Carbohydrates for physical activity: A strategy to avoid undesirable health consequences
Intake of carbohydrates above the dietary guidelines to support performance of physical activity is common but may be unnecessary and counterproductive. Sports nutrition guidelines have not been designed to incorporate characteristics that may make high carbohydrate consumption a source of metabolic stress that may increase oxidative stress, inflammation, and lipogenesis. This metabolic stress is linked to the physiology underlying the development of insulin resistance, type 2 diabetes mellitus, and cardiovascular diseases. This review describes research-based evidence to aid in bridging the gap between dietary guidelines for overall health and those to support physical activity. Characteristics that increase the likelihood of metabolic stress resulting from carbohydrate intake include overweight and obesity, central/visceral adiposity, older age, sedentary lifestyle, and caloric state. Carbohydrate-based foods that provide the most health benefits are whole grains, beans and legumes, fruits, and vegetables. Carbohydrate-based foods that most readily elicit metabolic stress are those with added sugars and refined grains or that have a high glycemic index. A checklist that incorporates both the number of these characteristics and prevailing guidelines for nutrition and physical activity is presented. This may be useful in determining whether additional carbohydrates are needed to support the physical activity level of the individual.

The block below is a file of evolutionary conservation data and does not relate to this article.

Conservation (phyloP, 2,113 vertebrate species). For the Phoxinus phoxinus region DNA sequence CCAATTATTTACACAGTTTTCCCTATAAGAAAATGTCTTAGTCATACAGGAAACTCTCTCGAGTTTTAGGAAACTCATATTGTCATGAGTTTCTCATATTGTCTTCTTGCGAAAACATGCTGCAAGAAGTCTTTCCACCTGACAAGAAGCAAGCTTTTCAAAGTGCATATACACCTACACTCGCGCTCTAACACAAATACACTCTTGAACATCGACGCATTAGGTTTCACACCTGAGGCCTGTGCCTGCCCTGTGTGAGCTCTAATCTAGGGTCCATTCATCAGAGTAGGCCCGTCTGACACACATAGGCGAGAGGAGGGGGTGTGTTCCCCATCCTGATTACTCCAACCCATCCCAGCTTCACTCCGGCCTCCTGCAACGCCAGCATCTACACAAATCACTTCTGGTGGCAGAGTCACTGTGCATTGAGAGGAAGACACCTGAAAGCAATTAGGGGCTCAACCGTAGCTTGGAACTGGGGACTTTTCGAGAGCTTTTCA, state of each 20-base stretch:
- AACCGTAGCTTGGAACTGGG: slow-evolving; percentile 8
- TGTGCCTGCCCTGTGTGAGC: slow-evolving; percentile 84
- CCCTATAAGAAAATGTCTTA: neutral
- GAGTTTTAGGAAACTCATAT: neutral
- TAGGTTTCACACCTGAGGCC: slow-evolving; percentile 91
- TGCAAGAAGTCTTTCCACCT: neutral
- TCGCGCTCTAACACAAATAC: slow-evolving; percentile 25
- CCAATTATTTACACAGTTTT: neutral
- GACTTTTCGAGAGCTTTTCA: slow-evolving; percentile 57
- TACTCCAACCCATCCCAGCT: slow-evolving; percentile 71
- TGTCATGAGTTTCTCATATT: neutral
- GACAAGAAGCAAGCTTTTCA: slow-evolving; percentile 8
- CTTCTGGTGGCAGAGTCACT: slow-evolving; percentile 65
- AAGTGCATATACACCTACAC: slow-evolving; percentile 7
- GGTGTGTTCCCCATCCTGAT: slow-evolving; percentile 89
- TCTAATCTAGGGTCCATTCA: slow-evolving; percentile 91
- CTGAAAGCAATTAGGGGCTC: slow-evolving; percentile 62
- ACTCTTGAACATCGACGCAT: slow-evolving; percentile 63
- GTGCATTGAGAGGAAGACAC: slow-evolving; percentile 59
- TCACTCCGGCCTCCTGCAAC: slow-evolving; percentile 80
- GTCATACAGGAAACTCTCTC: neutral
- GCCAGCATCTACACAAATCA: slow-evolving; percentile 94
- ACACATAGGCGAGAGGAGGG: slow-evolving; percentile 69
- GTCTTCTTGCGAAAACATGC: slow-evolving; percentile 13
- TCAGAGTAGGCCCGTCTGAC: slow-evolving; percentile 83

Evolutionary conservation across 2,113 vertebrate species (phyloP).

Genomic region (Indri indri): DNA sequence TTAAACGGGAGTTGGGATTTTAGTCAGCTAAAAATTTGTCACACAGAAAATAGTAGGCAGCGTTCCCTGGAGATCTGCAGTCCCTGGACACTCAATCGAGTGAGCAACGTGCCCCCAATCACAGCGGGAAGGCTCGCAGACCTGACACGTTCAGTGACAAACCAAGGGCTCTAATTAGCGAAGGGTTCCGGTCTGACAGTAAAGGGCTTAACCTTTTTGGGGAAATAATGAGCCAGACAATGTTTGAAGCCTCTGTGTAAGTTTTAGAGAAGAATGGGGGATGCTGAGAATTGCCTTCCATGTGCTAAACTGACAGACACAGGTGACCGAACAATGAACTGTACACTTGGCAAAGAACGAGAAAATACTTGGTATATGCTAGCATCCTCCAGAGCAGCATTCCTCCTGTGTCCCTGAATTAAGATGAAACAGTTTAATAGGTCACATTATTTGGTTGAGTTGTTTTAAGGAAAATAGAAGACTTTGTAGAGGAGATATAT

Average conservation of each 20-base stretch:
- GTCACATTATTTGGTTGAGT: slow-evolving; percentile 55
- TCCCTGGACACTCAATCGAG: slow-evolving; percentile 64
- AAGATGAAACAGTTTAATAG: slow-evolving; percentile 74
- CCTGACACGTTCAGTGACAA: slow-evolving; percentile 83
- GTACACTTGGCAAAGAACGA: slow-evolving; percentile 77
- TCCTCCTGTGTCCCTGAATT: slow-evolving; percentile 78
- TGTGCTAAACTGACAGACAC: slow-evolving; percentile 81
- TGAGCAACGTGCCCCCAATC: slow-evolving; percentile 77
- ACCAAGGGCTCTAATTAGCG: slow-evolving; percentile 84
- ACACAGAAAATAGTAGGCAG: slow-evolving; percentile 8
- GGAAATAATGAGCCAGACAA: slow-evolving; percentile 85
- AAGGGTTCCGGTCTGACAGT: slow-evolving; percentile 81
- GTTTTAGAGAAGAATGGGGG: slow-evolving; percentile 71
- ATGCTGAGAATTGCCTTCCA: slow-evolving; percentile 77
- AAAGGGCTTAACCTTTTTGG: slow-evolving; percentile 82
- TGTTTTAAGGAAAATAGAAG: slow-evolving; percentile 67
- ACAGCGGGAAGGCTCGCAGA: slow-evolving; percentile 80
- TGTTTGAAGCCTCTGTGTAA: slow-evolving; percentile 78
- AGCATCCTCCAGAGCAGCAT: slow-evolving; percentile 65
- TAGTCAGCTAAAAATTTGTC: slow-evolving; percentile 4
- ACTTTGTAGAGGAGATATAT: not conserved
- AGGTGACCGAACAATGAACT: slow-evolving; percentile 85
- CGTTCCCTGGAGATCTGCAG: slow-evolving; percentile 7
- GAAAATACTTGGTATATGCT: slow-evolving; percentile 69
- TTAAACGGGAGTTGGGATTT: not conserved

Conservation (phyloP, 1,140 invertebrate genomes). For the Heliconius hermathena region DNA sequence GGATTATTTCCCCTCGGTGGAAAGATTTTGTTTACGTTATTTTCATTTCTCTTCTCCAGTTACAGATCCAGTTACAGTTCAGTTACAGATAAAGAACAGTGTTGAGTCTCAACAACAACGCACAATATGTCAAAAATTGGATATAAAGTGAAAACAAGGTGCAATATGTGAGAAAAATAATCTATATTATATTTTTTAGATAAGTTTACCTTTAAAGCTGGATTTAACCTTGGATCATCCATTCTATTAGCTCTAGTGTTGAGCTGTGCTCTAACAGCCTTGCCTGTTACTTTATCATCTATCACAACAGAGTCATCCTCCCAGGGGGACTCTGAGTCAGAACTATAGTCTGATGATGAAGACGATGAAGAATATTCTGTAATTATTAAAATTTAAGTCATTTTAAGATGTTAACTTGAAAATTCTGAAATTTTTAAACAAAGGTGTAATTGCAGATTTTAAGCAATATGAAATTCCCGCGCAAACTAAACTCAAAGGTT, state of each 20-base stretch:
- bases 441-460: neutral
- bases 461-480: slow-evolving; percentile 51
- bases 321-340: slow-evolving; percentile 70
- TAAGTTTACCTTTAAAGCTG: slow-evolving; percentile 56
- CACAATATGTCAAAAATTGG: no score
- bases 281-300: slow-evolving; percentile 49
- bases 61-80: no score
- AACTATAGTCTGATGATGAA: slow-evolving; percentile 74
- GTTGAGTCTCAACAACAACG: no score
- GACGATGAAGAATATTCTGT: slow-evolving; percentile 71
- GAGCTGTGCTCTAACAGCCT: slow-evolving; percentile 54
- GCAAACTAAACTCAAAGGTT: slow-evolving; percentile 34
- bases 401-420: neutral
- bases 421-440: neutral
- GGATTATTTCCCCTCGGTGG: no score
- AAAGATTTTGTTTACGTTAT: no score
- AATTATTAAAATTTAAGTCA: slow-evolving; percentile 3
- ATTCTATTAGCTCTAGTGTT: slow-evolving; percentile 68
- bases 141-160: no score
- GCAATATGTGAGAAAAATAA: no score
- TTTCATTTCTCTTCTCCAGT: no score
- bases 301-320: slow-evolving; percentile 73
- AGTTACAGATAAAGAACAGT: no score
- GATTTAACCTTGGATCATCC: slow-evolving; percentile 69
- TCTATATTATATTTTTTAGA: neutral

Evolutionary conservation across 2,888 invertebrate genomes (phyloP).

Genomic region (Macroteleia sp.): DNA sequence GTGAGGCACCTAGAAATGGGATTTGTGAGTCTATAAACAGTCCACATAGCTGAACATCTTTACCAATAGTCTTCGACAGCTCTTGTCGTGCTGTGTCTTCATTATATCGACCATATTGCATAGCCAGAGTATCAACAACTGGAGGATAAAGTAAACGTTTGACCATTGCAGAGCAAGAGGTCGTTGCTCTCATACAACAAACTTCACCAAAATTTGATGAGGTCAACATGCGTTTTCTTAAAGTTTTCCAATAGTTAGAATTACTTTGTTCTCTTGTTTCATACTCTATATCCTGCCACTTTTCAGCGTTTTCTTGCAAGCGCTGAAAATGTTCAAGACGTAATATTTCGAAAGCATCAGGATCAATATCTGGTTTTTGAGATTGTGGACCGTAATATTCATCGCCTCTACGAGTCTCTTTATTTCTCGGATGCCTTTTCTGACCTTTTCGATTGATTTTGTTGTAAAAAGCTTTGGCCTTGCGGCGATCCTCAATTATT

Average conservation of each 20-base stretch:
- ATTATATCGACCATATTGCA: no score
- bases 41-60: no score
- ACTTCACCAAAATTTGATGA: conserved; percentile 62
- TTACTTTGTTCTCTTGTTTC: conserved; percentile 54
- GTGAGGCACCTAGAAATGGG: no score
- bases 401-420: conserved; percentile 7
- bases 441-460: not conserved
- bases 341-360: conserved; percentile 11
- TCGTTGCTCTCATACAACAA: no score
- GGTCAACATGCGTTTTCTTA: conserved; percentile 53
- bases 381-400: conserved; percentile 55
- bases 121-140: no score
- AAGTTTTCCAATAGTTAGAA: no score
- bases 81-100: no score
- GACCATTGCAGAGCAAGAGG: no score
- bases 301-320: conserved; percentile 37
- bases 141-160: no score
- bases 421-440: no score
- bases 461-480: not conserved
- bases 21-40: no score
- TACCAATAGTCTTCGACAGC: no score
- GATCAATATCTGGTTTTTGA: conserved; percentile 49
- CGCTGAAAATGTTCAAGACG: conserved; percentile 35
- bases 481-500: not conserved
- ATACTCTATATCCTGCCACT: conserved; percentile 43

Miles MP. Carbohydrates for physical activity: A strategy to avoid undesirable health consequences. American Journal of Lifestyle Medicine, 6:121-132, 2012. http://dx.doi.org/10.1177/1559827611431053